Roosevelt High School. Photo by Andrew Roman

Roosevelt High School. Photo by Andrew Roman
Roosevelt High School. Photo by Andrew Roman
In the last decade, Roosevelt High School has undergone a series of changes to improve academic performance; the latest was the creation of seven small schools.

But students, faculty and parents must prepare once again for another adjustment.

Recently, faculty and staff were informed that they would need to develop a plan to reorganize the seven schools created in 2010 under the Partnership for Los Angeles Schools (PLAS), who took over operation of the school two years prior.

Los Angeles Unified School District Superintendent John Deasy called for the need of a “more cost-effective and functional” plan in a letter written to PLAS CEO Marshall Tuck, and gave a deadline of Feb. 22.

Deasy addresses the lack of academic progress at Roosevelt and states the school must meet or exceed specific annual performance targets. If the school fails to meet to those targets by the end of next school year, writes Deasy, the Partnership’s role at the site will be reconsidered.

According to PLAS Sr. Director of School Transformation Sofia Freire, last October the Board of Education gave Deasy authority to provide every PLAS site individual terms.

“We knew that whatever he was going to ask us to do was going to be drastic,” said Freire.

Roosevelt was the first Partnership school to be given its terms and the only one asked to reorganize, according to PLAS.

Since the announcement, members of the Shared Decision Making Council at Roosevelt made up of UTLA chapter chairs, principals, a student body representative and PLAS directors, have been meeting weekly to generate ideas on the core principals that will help establish a new structure.

At a recent meeting, teachers and a handful of alumni and students expressed frustration during a tense public comment period, saying the rollercoaster of changes they’ve endured has had been unfair to them all.

“Students are confused,” said student body president Rafael Huipe. “There’s definitely some discontent and a lot of questioning.”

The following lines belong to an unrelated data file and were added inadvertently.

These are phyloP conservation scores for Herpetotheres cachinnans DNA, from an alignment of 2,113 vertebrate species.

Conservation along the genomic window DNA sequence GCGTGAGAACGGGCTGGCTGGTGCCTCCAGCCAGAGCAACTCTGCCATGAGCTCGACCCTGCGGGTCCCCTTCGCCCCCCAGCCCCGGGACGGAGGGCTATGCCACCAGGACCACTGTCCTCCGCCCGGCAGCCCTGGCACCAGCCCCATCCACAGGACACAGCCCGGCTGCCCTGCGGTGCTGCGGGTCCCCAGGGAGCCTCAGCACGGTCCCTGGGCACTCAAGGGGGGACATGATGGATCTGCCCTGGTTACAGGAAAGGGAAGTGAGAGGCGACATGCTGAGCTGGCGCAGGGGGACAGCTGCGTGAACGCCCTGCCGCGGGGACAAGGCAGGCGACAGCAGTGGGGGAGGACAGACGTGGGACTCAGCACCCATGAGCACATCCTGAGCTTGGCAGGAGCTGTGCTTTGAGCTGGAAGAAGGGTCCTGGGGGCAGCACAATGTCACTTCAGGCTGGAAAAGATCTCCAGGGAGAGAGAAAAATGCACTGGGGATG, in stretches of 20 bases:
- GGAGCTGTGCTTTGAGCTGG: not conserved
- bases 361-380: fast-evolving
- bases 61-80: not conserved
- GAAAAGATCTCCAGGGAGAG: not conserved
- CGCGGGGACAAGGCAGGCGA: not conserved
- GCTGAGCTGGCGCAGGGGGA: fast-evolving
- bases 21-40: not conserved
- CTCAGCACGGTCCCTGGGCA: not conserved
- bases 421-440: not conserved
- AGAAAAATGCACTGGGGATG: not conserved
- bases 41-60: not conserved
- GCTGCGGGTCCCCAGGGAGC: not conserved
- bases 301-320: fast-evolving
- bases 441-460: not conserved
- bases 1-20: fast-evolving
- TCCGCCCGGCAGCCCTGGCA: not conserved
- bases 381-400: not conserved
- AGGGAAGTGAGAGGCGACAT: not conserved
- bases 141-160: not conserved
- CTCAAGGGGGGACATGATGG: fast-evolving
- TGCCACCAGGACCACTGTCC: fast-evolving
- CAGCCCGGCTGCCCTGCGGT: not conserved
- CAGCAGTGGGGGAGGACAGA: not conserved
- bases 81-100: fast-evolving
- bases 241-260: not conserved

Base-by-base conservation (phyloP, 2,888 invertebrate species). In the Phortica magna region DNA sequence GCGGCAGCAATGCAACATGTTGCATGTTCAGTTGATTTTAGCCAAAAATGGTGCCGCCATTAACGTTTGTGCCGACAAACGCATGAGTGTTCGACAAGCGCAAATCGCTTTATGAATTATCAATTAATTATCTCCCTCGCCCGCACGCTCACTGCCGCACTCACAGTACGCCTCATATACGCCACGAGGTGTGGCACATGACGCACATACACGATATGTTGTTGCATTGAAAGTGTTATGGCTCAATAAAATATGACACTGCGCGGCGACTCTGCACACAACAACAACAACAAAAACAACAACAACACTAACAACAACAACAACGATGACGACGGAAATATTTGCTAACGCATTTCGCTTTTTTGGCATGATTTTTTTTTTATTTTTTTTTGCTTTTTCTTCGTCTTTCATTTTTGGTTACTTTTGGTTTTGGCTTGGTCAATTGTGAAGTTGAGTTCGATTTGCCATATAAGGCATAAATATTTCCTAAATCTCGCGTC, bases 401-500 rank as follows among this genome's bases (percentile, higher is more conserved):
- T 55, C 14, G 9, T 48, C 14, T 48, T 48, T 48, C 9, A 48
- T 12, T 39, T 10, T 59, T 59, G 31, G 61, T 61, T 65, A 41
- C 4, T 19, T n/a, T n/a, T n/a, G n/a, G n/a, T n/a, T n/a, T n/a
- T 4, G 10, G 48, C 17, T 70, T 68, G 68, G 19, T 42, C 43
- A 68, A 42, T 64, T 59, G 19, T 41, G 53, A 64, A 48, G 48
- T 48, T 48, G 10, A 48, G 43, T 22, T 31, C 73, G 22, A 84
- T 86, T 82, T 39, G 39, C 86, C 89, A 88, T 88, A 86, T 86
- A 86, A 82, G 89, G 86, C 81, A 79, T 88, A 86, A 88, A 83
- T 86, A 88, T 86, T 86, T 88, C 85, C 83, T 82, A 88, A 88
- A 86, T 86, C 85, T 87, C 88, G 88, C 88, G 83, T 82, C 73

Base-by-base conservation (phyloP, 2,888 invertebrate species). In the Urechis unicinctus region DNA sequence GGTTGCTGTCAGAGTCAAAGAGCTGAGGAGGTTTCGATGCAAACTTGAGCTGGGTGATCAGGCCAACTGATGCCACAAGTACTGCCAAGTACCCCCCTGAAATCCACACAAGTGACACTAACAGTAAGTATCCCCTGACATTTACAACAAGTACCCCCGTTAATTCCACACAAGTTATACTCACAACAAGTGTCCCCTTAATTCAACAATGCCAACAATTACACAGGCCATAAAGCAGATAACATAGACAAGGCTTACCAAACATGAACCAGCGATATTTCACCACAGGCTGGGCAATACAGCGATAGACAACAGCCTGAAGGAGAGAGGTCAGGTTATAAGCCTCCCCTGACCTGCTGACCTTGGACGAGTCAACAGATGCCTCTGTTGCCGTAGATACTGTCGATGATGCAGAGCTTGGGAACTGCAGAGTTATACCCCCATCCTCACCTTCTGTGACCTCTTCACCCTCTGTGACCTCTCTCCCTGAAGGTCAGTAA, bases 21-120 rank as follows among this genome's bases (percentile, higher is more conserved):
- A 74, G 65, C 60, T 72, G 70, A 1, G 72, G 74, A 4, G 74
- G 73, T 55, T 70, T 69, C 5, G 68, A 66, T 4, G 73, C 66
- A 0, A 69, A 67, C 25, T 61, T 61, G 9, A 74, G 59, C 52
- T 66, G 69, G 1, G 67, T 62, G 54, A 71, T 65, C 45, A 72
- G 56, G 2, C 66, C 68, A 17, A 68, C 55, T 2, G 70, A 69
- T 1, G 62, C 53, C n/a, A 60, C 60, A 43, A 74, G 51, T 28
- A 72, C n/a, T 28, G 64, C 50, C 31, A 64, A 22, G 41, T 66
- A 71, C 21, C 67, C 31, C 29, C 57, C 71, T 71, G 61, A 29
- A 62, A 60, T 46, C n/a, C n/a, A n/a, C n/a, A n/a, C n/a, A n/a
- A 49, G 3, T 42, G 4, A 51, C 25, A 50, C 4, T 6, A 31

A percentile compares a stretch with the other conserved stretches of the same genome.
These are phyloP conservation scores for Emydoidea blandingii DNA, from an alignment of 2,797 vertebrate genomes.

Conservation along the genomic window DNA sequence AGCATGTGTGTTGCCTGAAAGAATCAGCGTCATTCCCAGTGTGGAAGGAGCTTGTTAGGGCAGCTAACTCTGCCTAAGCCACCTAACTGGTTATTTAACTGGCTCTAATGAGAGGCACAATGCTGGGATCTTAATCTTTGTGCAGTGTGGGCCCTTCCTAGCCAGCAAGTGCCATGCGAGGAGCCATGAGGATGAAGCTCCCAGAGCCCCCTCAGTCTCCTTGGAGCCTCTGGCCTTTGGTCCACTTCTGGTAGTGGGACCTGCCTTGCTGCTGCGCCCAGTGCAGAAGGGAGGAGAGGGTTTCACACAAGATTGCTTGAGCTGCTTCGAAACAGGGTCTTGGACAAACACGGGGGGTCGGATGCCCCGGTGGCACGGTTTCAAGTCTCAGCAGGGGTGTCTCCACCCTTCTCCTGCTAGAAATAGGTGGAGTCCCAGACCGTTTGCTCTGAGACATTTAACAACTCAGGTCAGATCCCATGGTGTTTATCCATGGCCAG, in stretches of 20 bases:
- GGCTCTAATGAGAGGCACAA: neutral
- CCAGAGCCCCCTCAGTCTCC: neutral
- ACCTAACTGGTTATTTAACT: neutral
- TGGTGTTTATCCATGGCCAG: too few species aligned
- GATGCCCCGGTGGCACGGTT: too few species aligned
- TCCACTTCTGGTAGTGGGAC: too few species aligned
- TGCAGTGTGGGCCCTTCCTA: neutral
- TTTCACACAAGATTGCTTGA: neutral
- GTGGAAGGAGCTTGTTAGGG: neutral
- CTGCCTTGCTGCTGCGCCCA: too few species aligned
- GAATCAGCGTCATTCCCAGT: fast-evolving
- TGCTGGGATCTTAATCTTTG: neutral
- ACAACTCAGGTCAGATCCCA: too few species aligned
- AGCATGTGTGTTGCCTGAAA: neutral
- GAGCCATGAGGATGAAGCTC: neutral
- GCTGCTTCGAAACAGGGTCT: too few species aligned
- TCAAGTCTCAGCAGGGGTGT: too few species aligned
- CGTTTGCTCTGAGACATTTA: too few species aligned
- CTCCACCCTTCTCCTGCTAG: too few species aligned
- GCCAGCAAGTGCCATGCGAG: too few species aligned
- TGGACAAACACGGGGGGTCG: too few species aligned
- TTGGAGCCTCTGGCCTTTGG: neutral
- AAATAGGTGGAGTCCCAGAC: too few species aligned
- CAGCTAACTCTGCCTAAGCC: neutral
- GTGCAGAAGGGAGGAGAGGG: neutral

Gillian Russom, history teacher at the Academy of Environmental Science and Policy (ESP), said she was horrified to hear the plan had to be completed in 7 weeks. “It was a real shock to us, we did not expect this kind of dramatic news.”

Russom was especially disturbed after learning that ESP, which is housed off-site at the East L.A. Skills Center, may return to the main campus.

“If a program is working for students, for parents”¦.. if you have a collaborative team of teachers that is making really amazing things happen, why destroy that?”

Parents, students and community members discuss solutions to prevent the closing of ESP, one of Roosevelt’s small schools. Photo by Jonathan Olivares
Eighteen-year veteran teacher Francisco Ceja says although he likes working in small learning communities, assigning each one its own school code created several problems.

“I don’t think that it was a necessary move,” said Ceja. “Our Roosevelt campus was not built for having a number of schools.”

Now that enrollment at the school has decreased due to the opening of nearby schools and charters, PLAS directors realize they created too many schools.

“We made a mistake,” the Partnership stated in a letter to faculty this month, where they explain future enrollment projections were not taken into account.

“”¦the small schools are currently not financially and programmatically sustainable and need to consolidate in order to remain viable.”

Small schools were created to host approximately 550 students each, however the student population at Roosevelt went from 5,000 in 2007 to 2,900 this year.

At ESP, the student population has not exceeded 340 in the last five years. But community representative Xochitl Renteria says the size, location and teacher-student personalization at the small school is what has helped her two kids succeed.

“ESP has that same [family] environment that I provide at home,” said Renteria. “Merging it back to Roosevelt will break the bond [kids] have built with their teachers.”

She along with other ESP parents, teachers and students have gathered efforts to show PLAS the value of their program, citing last year’s CST scores demonstrated the highest jumps in all the Roosevelt schools. They demand that whatever the new restructuring plan, ESP is kept as is.

Currently the SDMC is considering seven options, including having one to five schools alongside the Magnet, and the option to have ESP remain off site or return to the main campus.

Supt. Deasy is expected to make a final decision on the reorganization plan by March 9. If approved, the plan will take effect the next school year.
SMDC Meetings are open to Roosevelt stakeholders and include a public comment period. If you would like to attend, call (323) 780-6500

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